I would like to tell you about my hero, an amazing person who recently passed away from a 4 1/2 year battle with Leukemia. His name is Louie Bonpua.
Instead of spending the past 4 1/2 years focused on himself and the cancer trying to take his life, Louie connected with a group
that's dedicated to finding a cure. He entered the Leukemia and Lymphoma Society's "Team in Training" to be an
honoree, which is essentially someone surviving the disease that provides the team members with visible motivation to why their
fundraising efforts are so important.
Louie didn't stand still for long, nor did he do things in any way but his own.
It wasn't long before Louie insisted upon adding the title of "Team in Training member" to his "Honoree" status. He joined the
team and started training for his first triathlon, raising money for the society, and elevating his ability to motivate team members
to a new level. It soon became common to hear, "If Louie is out here doing it, then what am I complaining about?". His actions
motivated the many he touched, which included those he met in person, through email, visitors to his web site, and even through
the many news stories published about his strength and courage to battle his way through triathlons. He became famous for his
smile, he never left home without it, even during the nastiest workouts, during the most painful moments in a triathlon, or even
after bad test results from the hospital, Louie always had that smile.
Soon he got the Ironman bug. He started training with the Ironteam, 10 months of workouts, 6 days a week, Saturdays and
Sundays swimming, biking, and running. Why, I asked? "Because I want to show people that you can still live, even when they
tell you you're going to die" he responds. He wanted to prove that there's no reason to ever give up hope, and he did. On
August 26, 2001, Louie crossed the finish line in Penticton, British Columbia with the crowd chanting "Louie, Louie, Louie." Does it stop here? No.
He had planned more triathlons for 2002, including another Ironman. This time he wanted to conquer Hawaii's Ironman competition. But first there was this little relay that he kept moaning about, the Olympic Torch Relay, Louie had been
nominated by his teammates to carry the torch when it came through the Bay Area. Of course the Olympic Committee accepted, how could they not, there were thousands of nominations with Louie's name on them.
Louie complained "but it's only .2 miles, think they'll let me run it for a couple miles?". He wanted more... there's no doubt that that
was definitely Louie speaking.
Louie was hospitalized only 3 days before the Olympic Torch Relay, but you've probably figured there was no way to stop him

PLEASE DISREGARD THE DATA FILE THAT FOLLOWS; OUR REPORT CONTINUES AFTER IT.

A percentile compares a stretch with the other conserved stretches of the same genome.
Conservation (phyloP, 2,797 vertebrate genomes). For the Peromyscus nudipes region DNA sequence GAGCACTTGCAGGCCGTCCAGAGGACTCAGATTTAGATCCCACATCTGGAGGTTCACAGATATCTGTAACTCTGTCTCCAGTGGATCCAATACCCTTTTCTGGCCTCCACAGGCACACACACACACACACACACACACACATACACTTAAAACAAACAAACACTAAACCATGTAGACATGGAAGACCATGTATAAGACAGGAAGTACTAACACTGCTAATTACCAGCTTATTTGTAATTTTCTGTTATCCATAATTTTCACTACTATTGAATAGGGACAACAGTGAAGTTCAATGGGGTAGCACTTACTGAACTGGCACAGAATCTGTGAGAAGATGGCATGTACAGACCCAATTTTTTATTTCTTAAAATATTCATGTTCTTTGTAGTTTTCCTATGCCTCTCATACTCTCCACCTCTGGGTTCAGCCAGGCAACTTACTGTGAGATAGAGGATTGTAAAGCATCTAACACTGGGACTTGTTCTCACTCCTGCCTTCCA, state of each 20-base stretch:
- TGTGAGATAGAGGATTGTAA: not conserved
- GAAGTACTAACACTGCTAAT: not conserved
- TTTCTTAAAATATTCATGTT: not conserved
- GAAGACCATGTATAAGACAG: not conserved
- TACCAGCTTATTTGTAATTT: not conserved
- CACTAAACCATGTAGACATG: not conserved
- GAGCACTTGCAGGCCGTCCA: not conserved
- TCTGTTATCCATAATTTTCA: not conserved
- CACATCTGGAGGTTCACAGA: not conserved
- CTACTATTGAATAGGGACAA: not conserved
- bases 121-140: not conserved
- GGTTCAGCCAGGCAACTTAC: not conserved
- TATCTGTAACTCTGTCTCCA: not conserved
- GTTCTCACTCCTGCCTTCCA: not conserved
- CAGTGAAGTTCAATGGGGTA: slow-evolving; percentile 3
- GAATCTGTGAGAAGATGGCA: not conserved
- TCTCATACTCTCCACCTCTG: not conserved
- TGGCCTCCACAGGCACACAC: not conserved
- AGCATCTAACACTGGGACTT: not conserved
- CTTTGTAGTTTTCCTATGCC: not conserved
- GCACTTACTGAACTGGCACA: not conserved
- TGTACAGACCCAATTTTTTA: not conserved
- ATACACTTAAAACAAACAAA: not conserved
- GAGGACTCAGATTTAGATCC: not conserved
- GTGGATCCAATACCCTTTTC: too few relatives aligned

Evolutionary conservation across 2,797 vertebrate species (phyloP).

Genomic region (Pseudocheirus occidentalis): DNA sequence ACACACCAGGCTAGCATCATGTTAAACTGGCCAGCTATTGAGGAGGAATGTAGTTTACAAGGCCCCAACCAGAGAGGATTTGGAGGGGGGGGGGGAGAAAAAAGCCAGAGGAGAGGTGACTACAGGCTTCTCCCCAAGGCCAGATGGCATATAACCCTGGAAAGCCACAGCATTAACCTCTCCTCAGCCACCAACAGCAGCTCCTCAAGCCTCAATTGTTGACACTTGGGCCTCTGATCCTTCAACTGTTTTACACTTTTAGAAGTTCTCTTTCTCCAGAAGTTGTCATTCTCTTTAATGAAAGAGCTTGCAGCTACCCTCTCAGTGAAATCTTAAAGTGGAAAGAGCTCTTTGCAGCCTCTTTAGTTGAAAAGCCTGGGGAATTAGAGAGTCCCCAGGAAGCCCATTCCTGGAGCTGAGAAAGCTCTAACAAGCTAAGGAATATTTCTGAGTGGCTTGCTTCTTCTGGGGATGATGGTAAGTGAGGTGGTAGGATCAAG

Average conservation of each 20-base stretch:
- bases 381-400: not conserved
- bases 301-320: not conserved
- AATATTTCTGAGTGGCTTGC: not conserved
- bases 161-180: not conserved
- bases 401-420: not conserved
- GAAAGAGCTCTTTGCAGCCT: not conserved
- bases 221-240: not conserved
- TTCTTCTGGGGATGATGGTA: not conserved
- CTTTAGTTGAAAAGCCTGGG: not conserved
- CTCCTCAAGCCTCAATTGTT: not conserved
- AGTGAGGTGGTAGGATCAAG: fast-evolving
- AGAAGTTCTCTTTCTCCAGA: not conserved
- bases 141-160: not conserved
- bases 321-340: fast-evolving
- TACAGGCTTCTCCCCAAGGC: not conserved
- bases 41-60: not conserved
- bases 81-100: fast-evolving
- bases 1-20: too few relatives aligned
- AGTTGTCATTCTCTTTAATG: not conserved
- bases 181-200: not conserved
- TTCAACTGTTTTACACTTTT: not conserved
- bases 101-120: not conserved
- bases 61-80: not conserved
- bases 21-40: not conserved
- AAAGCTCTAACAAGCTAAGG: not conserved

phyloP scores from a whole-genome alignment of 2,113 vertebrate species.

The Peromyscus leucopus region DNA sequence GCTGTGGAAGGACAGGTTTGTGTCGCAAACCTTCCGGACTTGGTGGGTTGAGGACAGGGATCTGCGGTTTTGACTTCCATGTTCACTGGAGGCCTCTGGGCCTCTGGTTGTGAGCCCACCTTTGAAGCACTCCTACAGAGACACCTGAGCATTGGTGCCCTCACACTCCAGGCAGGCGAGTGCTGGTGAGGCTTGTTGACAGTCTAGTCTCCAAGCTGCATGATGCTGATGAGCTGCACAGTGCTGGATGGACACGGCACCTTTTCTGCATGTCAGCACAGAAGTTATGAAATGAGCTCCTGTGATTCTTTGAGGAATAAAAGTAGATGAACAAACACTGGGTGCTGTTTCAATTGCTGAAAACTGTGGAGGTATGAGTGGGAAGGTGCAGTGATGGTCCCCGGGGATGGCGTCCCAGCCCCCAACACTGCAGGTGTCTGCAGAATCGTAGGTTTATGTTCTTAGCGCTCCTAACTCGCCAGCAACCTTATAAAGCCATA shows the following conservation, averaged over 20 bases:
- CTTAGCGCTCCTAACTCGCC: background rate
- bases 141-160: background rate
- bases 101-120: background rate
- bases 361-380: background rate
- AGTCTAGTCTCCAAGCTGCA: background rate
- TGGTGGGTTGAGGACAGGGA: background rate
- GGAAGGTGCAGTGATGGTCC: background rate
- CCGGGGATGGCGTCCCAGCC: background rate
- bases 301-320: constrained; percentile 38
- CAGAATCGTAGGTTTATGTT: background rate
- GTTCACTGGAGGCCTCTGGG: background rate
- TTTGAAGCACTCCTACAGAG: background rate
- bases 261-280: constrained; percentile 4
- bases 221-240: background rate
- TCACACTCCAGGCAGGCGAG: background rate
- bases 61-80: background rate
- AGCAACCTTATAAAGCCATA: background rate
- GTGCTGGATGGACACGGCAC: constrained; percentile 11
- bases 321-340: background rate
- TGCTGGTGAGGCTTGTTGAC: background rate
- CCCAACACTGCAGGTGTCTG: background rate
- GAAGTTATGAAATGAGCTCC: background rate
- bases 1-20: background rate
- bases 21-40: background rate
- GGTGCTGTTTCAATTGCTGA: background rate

from performing his duties. While the doctors were hesitant to release him for this once in a lifetime chore, there was a team of
friends working on project "Breakout Louie." We had an Ambulance, a nurse, a group that wouldn't take "no" from the medical
staff, and one determined Ironman. Louie was going to carry the torch, no question there.
Luckily for him, the doctors finally agreed to let him out of the hospital for this honor. The ambulance company donated their services, and all the pieces fell into place on what still seems to have been the most beautiful sunrise in years! Louie shocked all his fans, what seemed to be thousands, by walking the torch for those .2 miles, even though he was in pain from the rapid
advancement of his Leukemia. All the while, the smile on Louie's face was wider than I've ever seen - he was so happy holding onto that torch and walking the crowd towards the Golden Gate Bridge, just like the pied piper.
Louie passed away just a couple days after the Olympic Torch Relay, fighting for every last achievement, living life to the
fullest for each second that ticked off, and always doing it "Louie's way."
He's my hero for a couple small reasons, and one very large reason.
First, he was concerned about every person he touched, no matter whether they actually met in person, through email, phone
calls, whatever. Second, he had the unique capability of bringing people together, each person he touched was truly inspired by
his efforts through life, he became a hero to so very many people including thousands of people that have only heard about
him through friends of friends of friends.
Finally, Louie illuminated the hero in all those that he touched. There
are thousands of minds out there working overtime right now, finding ways to improve others' lives, to
inspire others to fight harder, or to make a
difference. Louie's efforts will continue to grow in magnitude, within so many of those he touched these recent years.
I'd never met anyone like Louie before, but after my experience with him, I now know there are thousands that have been introduced to "Louie's way" and will follow in his footsteps, becoming heroes.